Dog legged staircase is one of the simplest form of staircases in which a flight of stairs ascends to a half-landing before turning 180 degrees and continuing upwards. It is also called this because of its appearance in sectional elevation.
From a design point of view, the advantage of this staircase lies in its compact layout and better circulation. So it finds application in almost all types of buildings, be it residential, commercial, or institutional. One often encounters drafting such a staircase in architectural projects. The simplicity of the staircase is reflected while drafting too, as shown by the typical plan of a dog legged staircase in Fig 1.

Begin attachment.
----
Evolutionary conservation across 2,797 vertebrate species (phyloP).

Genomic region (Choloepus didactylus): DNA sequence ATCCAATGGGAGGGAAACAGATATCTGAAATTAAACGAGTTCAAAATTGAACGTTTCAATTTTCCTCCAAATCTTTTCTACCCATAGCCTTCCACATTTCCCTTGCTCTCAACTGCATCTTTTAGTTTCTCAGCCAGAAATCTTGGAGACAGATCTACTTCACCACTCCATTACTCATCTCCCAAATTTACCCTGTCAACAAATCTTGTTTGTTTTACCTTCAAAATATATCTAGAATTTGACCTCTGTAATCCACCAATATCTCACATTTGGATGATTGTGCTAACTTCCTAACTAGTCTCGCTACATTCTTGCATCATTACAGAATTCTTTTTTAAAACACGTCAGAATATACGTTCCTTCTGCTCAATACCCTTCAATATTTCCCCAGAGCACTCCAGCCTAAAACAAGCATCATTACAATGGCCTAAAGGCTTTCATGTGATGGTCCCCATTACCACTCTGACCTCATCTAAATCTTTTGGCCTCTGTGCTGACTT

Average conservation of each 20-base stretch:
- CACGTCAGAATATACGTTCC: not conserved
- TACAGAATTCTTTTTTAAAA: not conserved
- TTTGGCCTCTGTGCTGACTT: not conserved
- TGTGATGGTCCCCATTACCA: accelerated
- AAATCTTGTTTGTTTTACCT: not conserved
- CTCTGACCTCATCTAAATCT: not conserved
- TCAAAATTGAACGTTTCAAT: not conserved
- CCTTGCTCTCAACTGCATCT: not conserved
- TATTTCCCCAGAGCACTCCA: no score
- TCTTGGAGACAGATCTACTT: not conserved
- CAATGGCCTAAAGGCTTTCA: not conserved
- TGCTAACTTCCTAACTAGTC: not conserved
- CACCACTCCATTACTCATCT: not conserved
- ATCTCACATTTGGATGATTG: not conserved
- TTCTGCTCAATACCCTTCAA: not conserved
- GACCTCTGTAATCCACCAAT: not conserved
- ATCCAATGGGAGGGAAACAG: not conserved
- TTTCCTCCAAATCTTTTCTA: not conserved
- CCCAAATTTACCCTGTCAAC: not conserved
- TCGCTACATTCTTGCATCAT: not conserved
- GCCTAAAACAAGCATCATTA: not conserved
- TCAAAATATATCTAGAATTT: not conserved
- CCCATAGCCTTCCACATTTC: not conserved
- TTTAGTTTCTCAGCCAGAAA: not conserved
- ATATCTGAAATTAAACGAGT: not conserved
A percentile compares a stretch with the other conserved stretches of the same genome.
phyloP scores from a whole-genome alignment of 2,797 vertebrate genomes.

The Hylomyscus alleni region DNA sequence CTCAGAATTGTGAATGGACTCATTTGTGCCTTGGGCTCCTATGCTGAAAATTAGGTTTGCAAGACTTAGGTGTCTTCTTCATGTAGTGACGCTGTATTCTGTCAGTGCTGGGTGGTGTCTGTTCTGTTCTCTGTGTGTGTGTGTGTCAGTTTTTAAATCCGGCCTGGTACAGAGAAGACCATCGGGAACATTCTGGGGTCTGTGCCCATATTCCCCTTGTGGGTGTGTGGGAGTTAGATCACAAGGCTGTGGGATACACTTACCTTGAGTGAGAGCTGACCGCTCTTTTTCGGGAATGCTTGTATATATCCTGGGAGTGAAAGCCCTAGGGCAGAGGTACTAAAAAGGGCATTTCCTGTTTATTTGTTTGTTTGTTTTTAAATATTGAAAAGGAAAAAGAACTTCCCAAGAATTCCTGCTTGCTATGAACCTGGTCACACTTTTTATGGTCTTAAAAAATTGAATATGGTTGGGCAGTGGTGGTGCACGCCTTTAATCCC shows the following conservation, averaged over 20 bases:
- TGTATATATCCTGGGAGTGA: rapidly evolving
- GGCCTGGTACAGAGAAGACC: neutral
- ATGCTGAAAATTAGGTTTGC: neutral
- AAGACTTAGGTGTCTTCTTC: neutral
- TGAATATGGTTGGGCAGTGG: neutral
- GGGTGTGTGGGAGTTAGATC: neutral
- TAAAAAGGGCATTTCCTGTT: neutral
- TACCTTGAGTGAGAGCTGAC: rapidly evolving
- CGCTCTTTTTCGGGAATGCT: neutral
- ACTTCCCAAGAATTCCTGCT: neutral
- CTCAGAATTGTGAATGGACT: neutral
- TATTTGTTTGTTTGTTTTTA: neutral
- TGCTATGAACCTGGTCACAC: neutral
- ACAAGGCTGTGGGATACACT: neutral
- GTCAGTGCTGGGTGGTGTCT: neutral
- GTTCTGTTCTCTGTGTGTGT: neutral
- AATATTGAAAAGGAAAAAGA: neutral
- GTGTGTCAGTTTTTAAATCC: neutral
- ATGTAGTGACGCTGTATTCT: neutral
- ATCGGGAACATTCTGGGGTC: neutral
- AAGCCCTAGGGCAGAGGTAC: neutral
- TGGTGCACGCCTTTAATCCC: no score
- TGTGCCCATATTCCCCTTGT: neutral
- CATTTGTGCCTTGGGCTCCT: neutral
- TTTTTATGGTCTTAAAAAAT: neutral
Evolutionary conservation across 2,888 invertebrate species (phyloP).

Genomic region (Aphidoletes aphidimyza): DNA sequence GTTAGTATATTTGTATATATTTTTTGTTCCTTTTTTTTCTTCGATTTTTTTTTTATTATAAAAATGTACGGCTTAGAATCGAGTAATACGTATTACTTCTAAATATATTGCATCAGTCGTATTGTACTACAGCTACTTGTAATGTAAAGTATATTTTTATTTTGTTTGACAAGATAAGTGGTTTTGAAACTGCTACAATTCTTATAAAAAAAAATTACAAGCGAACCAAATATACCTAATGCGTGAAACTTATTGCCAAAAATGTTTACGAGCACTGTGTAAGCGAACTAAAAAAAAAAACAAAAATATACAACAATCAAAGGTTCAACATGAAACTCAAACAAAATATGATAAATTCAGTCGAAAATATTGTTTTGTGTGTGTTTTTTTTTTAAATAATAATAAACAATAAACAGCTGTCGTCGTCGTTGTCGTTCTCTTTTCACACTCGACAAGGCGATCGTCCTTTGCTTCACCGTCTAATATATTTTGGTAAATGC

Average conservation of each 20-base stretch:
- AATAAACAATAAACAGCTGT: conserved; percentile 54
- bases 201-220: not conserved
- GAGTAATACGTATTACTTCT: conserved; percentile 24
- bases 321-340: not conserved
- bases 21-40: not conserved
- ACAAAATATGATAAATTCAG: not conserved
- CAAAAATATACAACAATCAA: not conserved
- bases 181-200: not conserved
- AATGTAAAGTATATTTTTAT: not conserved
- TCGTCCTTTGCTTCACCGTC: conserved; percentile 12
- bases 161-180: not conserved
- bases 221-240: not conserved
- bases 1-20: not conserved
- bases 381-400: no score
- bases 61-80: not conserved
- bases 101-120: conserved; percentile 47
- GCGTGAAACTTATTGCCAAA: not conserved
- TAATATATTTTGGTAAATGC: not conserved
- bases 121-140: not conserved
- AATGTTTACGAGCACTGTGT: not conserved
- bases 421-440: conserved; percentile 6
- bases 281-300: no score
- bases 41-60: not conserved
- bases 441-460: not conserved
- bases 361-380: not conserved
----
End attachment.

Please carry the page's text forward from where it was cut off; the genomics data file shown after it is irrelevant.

But such a simple staircase does not result in a smooth handrail which is one of the essential components of any staircase. Handrails are provided to afford assistance and a safeguard and should be fixed at a convenient height from floor level. They should be of a satisfactory size and shape to enable them being easily grasped by the hand. If we focus on the handrail in the staircase as shown in Fig 1, we find that kinks develop at junctions where it turns (Fig 2).
This creates uncomfortable conditions for the person accessing it. In majority of the cases, this issue gets identified on the verge of project execution. How can this problem be overcome?
Note: Handrails on the stairwell side has been shown only for ease of explanation.
The kinks occur because the balusters of equal height create a difference in level of handrails between the landing and its preceding/succeeding flight. The ideal solution is to develop smooth handrail transition in dog-legged staircase as ...